EC Pushes to Finalize Safe Harbor by June
US and EU negotiators reached the agreement on March 14 after more than two years of negotiations. US companies that adhere to the "safe harbor" principles are deemed to offer the "adequate" protection the EU's data protection directive requires.
The US hopes that the EU will run through approval procedures in time for the EU-US summit early in June. But that deadline, observers said, may be hard to meet given the procedural and other obstacles yet to overcome.
As a first step the commission authorized Frits Bolkestein, the Internal Market Commissioner, to seek approval of the agreement from a "qualified majority" of member states represented in the so-called Article 31 committee.
He must also obtain support from the data protection commissioners of the member states who make up the Article 29 committee, and submit the agreement to the European parliament, "which will check that the Commission is using its powers under the directive correctly."
Preliminary discussions with all three groups were held earlier this month. The timetable then called for the Article 29 committee to give its opinion on May 15 and 16 with the Article 31 committee's views due on May 30 and 31, a week before the June 5 EU-US summit.
Opposition from the parliament and the data commissioners who make up the Article 29 committee is possible but not fatal. Only the member states in the Article 31 Committee have the deciding vote.
The "qualified majority," said Jonathan Tann, spokesman for DGXV, the department in the EC headed by chief EU negotiator John Mogg, is "a two-thirds majority in terms of numbers of votes."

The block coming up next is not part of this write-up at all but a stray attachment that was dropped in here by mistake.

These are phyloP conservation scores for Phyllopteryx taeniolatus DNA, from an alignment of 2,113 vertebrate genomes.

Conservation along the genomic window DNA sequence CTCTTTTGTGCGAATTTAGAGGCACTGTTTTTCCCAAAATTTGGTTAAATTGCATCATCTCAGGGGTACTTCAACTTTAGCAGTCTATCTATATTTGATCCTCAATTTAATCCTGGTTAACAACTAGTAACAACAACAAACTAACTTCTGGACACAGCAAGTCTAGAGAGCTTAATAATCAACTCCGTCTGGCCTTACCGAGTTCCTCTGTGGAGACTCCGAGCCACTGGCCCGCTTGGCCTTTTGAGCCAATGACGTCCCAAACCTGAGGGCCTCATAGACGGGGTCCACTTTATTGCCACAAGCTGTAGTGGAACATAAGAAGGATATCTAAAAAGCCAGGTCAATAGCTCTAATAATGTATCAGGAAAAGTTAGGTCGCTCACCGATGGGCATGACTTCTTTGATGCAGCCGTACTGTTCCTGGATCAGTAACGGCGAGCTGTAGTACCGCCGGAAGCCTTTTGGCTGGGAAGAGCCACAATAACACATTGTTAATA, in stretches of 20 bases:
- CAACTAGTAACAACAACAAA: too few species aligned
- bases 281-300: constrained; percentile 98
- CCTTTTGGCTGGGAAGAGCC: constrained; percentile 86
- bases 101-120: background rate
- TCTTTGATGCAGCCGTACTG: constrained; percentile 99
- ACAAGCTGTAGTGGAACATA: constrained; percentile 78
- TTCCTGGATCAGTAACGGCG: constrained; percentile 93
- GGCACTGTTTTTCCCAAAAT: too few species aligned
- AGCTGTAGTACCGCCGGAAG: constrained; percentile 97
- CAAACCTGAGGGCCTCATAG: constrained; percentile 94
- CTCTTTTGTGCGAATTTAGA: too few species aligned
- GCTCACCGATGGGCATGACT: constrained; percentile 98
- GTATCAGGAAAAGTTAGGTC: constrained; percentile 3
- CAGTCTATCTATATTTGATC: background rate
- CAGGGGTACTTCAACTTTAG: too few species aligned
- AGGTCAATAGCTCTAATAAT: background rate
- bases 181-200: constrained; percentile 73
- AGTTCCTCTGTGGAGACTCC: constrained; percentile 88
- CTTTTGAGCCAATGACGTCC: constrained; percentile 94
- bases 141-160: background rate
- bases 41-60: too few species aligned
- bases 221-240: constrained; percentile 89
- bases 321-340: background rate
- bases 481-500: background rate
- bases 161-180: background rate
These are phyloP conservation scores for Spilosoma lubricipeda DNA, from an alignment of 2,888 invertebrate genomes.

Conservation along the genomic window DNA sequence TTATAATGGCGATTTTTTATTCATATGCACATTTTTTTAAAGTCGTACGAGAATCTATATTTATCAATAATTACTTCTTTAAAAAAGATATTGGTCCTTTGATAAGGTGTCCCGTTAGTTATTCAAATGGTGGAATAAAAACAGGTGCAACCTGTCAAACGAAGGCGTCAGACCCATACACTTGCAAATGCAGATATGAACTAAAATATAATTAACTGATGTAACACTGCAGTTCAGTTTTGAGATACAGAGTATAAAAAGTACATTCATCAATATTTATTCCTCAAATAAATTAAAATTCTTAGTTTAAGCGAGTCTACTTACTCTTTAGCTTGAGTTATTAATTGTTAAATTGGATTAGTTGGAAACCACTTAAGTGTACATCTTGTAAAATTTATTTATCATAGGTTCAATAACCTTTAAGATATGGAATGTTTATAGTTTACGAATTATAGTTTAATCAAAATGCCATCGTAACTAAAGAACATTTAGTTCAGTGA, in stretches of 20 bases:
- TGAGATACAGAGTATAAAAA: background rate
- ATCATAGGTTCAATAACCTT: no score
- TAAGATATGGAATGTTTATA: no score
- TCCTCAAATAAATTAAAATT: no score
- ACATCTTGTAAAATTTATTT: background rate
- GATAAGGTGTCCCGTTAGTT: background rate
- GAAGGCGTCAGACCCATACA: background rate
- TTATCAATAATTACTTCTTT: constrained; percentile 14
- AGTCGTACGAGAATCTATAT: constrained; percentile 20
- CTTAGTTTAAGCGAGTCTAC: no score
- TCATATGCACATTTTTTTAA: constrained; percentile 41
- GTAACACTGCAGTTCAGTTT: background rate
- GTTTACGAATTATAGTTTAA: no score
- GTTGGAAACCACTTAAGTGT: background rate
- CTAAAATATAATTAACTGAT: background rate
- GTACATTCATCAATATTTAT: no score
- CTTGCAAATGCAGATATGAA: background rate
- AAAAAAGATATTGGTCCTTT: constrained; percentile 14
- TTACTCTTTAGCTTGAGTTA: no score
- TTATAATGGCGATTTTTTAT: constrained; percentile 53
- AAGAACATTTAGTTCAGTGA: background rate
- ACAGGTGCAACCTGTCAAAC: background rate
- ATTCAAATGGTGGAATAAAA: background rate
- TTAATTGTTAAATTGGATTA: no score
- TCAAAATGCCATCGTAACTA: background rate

This is important because "each member state has differently weighted votes depending on population," meaning that the bigger countries have more votes than the smaller ones whose opposition would not be decisive.
But while the "qualified majority" in the Article 31 committee seems assured, a sizable and vocal minority among the national data commissioners gathered in the Article 29 group is likely to oppose "safe harbor."
The Italians have led the opposition and made their views known across every forum in Brussels that would listen to them. As a result, the Americans and some Eurocrats have tended to dismiss their complaints.
Yet the Italian data commissioner has said he will apply the Italian law, the strictest adaptation of the directive into national law so far in Europe, to restrict the data flow to the US.
He has already argued that "safe harbors" are not strict enough and said that Italian law demands consent from every Italian whose data is transferred overseas.
Alastair Tempest, director general of FEDMA and chief industry lobbyist in Brussels, called the Italian "a tough cookie" and said that if he feels snubbed "he'll find a case and take it to court to see who's right."
He would probably pick a multinational and haul the company before an Italian court, and if he wins there move on to the European court. Italy has some support in this, notably from Greece and a few other smaller nations.
Still, Tann noted, this is not an easy procedure because technically, if the Italian thought a "particular data transfer to a safe harbor company in the US did not in fact offer an adequate level of protection, he would have to notify the European Commission.
"The EC would then have to notify all the other member states, and only if the other members and the EC agreed with the Italians, would the data flow actually be stopped. The directive exists to avoid taking such divergent decisions."